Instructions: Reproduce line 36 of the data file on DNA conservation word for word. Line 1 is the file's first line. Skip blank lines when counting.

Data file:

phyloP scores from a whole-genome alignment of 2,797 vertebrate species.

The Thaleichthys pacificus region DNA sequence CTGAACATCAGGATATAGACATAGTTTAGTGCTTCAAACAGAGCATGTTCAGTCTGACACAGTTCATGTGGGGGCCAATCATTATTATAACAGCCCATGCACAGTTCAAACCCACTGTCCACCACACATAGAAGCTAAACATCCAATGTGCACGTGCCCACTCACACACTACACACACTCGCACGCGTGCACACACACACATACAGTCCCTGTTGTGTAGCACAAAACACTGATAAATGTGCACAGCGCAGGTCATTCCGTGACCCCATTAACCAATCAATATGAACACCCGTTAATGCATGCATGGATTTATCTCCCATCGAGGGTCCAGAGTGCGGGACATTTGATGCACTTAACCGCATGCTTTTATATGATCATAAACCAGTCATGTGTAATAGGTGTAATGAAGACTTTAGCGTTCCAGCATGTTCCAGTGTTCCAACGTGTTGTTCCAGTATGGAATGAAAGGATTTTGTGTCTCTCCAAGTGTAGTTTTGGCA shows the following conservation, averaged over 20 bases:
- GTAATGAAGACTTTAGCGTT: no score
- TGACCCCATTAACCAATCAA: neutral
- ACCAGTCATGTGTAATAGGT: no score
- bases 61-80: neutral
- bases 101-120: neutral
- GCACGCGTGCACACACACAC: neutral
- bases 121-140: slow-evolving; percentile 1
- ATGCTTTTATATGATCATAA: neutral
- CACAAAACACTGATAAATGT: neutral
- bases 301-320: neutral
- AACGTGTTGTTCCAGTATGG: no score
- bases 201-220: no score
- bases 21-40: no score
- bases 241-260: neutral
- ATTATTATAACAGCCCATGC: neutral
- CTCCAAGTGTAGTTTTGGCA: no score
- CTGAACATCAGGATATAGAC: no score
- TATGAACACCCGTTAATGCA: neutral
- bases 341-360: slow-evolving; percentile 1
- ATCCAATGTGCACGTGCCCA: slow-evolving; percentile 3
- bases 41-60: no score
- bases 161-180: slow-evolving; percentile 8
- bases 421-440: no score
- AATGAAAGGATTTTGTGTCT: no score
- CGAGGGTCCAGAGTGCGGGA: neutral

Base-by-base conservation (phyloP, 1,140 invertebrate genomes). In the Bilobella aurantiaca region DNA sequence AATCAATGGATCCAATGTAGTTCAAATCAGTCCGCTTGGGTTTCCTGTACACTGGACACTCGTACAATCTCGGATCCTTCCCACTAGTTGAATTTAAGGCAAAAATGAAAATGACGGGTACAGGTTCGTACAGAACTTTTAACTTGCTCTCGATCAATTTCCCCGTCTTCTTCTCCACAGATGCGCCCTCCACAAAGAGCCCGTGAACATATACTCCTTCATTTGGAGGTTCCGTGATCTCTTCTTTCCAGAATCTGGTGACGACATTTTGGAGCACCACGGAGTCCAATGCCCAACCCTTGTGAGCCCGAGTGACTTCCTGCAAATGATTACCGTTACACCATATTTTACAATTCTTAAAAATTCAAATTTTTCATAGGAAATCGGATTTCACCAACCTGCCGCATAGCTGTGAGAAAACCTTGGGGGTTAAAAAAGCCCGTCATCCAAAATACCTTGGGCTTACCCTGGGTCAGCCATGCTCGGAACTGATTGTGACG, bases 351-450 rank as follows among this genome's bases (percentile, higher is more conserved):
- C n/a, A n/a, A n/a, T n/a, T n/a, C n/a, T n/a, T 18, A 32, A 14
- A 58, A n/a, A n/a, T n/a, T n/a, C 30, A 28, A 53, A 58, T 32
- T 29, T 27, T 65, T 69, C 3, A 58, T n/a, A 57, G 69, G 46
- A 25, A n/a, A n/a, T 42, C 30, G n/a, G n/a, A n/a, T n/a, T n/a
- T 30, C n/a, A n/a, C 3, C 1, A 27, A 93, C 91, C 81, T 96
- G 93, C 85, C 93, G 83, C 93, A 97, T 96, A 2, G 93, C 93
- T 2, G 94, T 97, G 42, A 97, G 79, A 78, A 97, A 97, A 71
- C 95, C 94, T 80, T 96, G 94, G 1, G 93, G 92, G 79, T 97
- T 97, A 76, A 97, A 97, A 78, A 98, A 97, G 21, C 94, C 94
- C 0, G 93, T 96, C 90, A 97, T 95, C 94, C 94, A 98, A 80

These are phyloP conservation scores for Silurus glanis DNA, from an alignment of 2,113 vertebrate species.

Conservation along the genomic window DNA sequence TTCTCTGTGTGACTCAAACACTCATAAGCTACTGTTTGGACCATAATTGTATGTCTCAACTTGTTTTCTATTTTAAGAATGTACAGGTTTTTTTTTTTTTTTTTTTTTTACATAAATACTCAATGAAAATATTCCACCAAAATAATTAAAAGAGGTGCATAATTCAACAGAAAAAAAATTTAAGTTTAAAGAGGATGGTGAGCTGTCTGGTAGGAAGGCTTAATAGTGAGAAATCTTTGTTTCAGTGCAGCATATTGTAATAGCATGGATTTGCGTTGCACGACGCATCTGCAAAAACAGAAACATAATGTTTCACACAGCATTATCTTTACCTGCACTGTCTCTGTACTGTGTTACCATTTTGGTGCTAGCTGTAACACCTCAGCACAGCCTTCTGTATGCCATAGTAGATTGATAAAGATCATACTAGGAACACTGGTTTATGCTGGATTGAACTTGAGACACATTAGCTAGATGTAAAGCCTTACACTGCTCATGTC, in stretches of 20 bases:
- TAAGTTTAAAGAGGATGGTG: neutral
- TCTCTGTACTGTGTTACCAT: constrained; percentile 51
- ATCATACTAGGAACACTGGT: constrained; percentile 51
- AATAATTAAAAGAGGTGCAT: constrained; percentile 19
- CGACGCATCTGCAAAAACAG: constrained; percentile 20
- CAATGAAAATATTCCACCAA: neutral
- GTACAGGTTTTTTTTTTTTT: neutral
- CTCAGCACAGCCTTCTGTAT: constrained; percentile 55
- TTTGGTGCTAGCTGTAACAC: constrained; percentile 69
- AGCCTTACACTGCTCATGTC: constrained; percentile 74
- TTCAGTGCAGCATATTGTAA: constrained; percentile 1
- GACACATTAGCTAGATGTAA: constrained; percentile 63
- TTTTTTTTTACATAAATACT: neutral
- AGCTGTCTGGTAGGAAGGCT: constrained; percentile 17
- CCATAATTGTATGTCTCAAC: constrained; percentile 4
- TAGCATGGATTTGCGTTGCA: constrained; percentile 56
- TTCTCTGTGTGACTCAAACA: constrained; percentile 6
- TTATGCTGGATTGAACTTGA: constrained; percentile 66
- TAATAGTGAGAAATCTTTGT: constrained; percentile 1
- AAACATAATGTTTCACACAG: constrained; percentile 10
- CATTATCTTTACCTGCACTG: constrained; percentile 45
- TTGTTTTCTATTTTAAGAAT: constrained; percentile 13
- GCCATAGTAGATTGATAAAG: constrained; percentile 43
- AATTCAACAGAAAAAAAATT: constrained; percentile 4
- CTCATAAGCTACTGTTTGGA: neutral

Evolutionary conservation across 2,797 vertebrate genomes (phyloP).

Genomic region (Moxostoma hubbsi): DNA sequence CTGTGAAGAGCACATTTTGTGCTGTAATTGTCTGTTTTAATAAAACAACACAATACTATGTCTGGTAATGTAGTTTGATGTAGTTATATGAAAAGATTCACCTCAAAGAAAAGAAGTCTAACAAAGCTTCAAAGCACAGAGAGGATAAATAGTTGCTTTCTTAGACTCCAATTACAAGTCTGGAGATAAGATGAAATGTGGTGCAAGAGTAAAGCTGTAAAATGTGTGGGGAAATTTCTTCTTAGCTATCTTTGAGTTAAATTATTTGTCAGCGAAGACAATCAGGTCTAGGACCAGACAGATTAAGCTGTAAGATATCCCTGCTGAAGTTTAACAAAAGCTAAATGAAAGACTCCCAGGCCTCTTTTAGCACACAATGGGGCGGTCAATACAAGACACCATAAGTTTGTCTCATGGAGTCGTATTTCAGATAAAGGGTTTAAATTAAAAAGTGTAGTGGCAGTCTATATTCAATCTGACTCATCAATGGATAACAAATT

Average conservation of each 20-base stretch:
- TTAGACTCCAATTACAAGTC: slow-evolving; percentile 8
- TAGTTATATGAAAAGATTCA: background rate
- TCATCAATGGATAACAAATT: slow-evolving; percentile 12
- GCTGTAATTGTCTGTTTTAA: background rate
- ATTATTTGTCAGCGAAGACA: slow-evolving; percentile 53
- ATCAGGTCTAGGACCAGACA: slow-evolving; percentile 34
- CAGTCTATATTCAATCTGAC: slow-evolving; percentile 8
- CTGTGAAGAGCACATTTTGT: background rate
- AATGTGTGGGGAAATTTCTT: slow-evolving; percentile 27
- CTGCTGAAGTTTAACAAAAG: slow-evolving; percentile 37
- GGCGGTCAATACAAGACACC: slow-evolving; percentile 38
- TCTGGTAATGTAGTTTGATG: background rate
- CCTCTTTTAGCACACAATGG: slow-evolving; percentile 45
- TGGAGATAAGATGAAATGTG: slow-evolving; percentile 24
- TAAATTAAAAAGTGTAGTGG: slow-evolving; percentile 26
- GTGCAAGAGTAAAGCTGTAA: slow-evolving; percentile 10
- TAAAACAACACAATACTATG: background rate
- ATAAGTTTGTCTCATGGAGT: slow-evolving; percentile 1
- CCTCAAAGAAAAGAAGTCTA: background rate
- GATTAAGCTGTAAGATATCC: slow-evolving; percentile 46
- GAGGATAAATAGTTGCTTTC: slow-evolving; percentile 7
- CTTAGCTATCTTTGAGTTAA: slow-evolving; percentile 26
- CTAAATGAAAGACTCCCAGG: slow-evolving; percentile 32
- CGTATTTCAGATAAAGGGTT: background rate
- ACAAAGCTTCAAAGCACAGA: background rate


- C 95, C 94, T 80, T 96, G 94, G 1, G 93, G 92, G 79, T 97